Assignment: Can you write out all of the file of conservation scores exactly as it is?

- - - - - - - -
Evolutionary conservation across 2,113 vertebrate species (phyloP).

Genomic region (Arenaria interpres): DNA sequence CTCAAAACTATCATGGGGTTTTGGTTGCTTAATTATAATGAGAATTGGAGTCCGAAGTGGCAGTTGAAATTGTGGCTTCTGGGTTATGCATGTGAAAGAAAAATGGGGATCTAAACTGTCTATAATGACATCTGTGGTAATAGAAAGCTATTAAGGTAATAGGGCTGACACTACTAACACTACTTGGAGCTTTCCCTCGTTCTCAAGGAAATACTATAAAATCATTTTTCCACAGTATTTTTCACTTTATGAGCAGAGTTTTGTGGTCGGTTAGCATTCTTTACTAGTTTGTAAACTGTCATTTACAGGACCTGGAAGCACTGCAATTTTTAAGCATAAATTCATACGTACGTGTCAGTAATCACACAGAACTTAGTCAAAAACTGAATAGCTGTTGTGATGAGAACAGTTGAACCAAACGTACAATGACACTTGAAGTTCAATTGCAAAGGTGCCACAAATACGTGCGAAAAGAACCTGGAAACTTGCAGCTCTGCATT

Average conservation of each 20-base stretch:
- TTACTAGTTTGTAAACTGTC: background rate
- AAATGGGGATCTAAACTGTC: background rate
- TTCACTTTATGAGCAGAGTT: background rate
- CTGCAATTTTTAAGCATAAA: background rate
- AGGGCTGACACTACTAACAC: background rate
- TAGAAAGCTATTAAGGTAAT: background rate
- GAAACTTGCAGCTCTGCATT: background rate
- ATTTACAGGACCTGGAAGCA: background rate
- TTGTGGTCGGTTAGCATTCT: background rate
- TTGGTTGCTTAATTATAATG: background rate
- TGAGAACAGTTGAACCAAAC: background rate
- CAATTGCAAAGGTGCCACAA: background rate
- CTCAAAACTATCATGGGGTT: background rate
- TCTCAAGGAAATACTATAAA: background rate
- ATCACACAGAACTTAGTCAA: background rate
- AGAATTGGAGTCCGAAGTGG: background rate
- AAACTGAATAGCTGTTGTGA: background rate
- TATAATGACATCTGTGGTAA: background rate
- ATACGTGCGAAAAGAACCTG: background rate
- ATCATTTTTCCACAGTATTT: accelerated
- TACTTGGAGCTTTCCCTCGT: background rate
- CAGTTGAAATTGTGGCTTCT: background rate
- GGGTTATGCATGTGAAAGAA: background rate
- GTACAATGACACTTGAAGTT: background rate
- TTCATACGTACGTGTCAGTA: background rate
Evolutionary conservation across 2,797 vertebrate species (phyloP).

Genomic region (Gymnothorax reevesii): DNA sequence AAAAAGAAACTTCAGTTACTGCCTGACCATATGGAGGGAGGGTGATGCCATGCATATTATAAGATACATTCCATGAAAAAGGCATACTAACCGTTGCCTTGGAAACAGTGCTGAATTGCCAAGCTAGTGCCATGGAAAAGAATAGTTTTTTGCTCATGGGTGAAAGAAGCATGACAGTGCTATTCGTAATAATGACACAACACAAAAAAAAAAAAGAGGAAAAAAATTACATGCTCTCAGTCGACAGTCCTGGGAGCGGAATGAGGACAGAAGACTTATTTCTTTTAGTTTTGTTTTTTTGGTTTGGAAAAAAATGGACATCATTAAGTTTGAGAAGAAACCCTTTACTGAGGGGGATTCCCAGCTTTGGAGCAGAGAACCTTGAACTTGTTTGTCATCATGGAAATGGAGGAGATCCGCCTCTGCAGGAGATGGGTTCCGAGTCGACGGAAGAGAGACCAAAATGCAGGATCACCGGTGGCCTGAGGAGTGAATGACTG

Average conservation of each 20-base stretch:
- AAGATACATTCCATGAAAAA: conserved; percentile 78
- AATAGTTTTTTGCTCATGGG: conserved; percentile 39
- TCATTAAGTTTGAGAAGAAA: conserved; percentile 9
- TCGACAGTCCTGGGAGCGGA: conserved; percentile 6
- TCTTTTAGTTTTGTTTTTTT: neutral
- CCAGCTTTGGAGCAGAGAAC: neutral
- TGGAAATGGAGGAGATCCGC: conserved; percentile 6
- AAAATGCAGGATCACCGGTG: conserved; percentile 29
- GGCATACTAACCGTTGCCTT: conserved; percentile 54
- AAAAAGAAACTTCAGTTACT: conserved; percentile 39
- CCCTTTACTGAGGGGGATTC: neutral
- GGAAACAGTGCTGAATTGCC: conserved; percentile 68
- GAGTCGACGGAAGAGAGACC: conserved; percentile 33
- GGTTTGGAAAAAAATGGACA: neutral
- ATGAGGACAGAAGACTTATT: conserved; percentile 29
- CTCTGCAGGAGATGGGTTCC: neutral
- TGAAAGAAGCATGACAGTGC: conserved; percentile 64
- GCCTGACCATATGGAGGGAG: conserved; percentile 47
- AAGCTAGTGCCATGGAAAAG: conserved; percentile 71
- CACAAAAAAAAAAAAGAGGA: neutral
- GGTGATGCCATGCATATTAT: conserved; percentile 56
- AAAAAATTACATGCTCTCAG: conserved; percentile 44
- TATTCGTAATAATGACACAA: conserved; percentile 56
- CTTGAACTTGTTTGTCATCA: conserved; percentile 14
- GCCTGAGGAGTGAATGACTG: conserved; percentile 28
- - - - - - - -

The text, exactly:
Evolutionary conservation across 2,113 vertebrate species (phyloP).

Genomic region (Arenaria interpres): DNA sequence CTCAAAACTATCATGGGGTTTTGGTTGCTTAATTATAATGAGAATTGGAGTCCGAAGTGGCAGTTGAAATTGTGGCTTCTGGGTTATGCATGTGAAAGAAAAATGGGGATCTAAACTGTCTATAATGACATCTGTGGTAATAGAAAGCTATTAAGGTAATAGGGCTGACACTACTAACACTACTTGGAGCTTTCCCTCGTTCTCAAGGAAATACTATAAAATCATTTTTCCACAGTATTTTTCACTTTATGAGCAGAGTTTTGTGGTCGGTTAGCATTCTTTACTAGTTTGTAAACTGTCATTTACAGGACCTGGAAGCACTGCAATTTTTAAGCATAAATTCATACGTACGTGTCAGTAATCACACAGAACTTAGTCAAAAACTGAATAGCTGTTGTGATGAGAACAGTTGAACCAAACGTACAATGACACTTGAAGTTCAATTGCAAAGGTGCCACAAATACGTGCGAAAAGAACCTGGAAACTTGCAGCTCTGCATT

Average conservation of each 20-base stretch:
- TTACTAGTTTGTAAACTGTC: background rate
- AAATGGGGATCTAAACTGTC: background rate
- TTCACTTTATGAGCAGAGTT: background rate
- CTGCAATTTTTAAGCATAAA: background rate
- AGGGCTGACACTACTAACAC: background rate
- TAGAAAGCTATTAAGGTAAT: background rate
- GAAACTTGCAGCTCTGCATT: background rate
- ATTTACAGGACCTGGAAGCA: background rate
- TTGTGGTCGGTTAGCATTCT: background rate
- TTGGTTGCTTAATTATAATG: background rate
- TGAGAACAGTTGAACCAAAC: background rate
- CAATTGCAAAGGTGCCACAA: background rate
- CTCAAAACTATCATGGGGTT: background rate
- TCTCAAGGAAATACTATAAA: background rate
- ATCACACAGAACTTAGTCAA: background rate
- AGAATTGGAGTCCGAAGTGG: background rate
- AAACTGAATAGCTGTTGTGA: background rate
- TATAATGACATCTGTGGTAA: background rate
- ATACGTGCGAAAAGAACCTG: background rate
- ATCATTTTTCCACAGTATTT: accelerated
- TACTTGGAGCTTTCCCTCGT: background rate
- CAGTTGAAATTGTGGCTTCT: background rate
- GGGTTATGCATGTGAAAGAA: background rate
- GTACAATGACACTTGAAGTT: background rate
- TTCATACGTACGTGTCAGTA: background rate
Evolutionary conservation across 2,797 vertebrate species (phyloP).

Genomic region (Gymnothorax reevesii): DNA sequence AAAAAGAAACTTCAGTTACTGCCTGACCATATGGAGGGAGGGTGATGCCATGCATATTATAAGATACATTCCATGAAAAAGGCATACTAACCGTTGCCTTGGAAACAGTGCTGAATTGCCAAGCTAGTGCCATGGAAAAGAATAGTTTTTTGCTCATGGGTGAAAGAAGCATGACAGTGCTATTCGTAATAATGACACAACACAAAAAAAAAAAAGAGGAAAAAAATTACATGCTCTCAGTCGACAGTCCTGGGAGCGGAATGAGGACAGAAGACTTATTTCTTTTAGTTTTGTTTTTTTGGTTTGGAAAAAAATGGACATCATTAAGTTTGAGAAGAAACCCTTTACTGAGGGGGATTCCCAGCTTTGGAGCAGAGAACCTTGAACTTGTTTGTCATCATGGAAATGGAGGAGATCCGCCTCTGCAGGAGATGGGTTCCGAGTCGACGGAAGAGAGACCAAAATGCAGGATCACCGGTGGCCTGAGGAGTGAATGACTG

Average conservation of each 20-base stretch:
- AAGATACATTCCATGAAAAA: conserved; percentile 78
- AATAGTTTTTTGCTCATGGG: conserved; percentile 39
- TCATTAAGTTTGAGAAGAAA: conserved; percentile 9
- TCGACAGTCCTGGGAGCGGA: conserved; percentile 6
- TCTTTTAGTTTTGTTTTTTT: neutral
- CCAGCTTTGGAGCAGAGAAC: neutral
- TGGAAATGGAGGAGATCCGC: conserved; percentile 6
- AAAATGCAGGATCACCGGTG: conserved; percentile 29
- GGCATACTAACCGTTGCCTT: conserved; percentile 54
- AAAAAGAAACTTCAGTTACT: conserved; percentile 39
- CCCTTTACTGAGGGGGATTC: neutral
- GGAAACAGTGCTGAATTGCC: conserved; percentile 68
- GAGTCGACGGAAGAGAGACC: conserved; percentile 33
- GGTTTGGAAAAAAATGGACA: neutral
- ATGAGGACAGAAGACTTATT: conserved; percentile 29
- CTCTGCAGGAGATGGGTTCC: neutral
- TGAAAGAAGCATGACAGTGC: conserved; percentile 64
- GCCTGACCATATGGAGGGAG: conserved; percentile 47
- AAGCTAGTGCCATGGAAAAG: conserved; percentile 71
- CACAAAAAAAAAAAAGAGGA: neutral
- GGTGATGCCATGCATATTAT: conserved; percentile 56
- AAAAAATTACATGCTCTCAG: conserved; percentile 44
- TATTCGTAATAATGACACAA: conserved; percentile 56
- CTTGAACTTGTTTGTCATCA: conserved; percentile 14
- GCCTGAGGAGTGAATGACTG: conserved; percentile 28